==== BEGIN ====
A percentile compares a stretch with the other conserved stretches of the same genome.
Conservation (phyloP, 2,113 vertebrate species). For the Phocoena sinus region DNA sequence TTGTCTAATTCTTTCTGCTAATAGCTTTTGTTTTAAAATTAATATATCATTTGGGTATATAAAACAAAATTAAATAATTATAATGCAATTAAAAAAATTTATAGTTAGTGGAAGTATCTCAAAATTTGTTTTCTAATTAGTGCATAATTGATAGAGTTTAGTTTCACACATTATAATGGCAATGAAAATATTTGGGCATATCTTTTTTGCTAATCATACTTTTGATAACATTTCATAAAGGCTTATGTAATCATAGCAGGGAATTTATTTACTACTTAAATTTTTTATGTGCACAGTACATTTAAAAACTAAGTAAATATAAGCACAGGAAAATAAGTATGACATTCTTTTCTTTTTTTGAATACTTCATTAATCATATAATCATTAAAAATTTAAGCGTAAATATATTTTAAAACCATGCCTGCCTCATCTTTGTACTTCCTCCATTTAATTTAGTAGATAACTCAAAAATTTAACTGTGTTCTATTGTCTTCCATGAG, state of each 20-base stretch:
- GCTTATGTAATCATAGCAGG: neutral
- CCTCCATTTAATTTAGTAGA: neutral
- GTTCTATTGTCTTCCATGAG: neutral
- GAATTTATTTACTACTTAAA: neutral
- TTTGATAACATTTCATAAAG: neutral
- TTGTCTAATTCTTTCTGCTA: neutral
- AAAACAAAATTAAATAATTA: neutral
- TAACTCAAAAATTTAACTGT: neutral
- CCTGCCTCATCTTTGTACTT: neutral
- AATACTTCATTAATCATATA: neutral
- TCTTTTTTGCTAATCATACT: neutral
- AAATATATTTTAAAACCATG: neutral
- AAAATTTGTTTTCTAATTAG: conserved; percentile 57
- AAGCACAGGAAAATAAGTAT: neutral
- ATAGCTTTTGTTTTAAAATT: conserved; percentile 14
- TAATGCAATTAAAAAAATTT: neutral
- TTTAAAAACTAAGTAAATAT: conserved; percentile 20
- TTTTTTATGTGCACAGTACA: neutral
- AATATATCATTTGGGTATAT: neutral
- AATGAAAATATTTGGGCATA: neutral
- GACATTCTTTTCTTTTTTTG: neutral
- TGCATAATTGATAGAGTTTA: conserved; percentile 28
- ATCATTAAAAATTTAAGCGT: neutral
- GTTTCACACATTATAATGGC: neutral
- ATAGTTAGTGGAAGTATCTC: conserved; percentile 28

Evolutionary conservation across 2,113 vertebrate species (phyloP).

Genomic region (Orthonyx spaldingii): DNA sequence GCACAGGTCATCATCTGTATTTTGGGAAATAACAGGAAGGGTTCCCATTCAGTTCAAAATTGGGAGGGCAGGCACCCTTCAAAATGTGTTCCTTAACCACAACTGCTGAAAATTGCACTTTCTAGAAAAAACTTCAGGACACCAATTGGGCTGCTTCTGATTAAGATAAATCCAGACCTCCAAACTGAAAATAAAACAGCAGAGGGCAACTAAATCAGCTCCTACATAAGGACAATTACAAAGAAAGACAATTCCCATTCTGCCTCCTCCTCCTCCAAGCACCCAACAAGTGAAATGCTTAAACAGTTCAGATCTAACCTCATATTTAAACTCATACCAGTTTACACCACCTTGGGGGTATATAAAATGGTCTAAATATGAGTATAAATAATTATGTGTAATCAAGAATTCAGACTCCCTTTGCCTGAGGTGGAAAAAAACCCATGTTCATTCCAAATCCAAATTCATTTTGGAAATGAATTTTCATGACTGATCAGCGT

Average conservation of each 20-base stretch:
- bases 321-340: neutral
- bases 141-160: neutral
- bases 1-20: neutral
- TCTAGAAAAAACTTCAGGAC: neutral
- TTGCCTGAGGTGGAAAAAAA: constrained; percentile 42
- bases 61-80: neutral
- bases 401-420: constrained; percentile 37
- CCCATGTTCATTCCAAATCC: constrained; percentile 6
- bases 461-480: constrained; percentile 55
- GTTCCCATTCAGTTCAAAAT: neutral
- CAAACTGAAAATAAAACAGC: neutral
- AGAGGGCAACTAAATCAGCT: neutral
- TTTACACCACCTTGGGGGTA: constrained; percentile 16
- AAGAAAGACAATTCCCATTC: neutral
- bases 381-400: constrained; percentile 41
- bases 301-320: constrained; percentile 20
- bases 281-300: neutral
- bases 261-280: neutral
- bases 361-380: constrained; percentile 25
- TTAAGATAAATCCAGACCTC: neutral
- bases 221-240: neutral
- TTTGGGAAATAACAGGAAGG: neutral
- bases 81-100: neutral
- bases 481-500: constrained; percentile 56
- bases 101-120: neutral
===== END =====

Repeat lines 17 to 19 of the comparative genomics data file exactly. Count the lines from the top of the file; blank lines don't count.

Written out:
- ATAGCTTTTGTTTTAAAATT: conserved; percentile 14
- TAATGCAATTAAAAAAATTT: neutral
- TTTAAAAACTAAGTAAATAT: conserved; percentile 20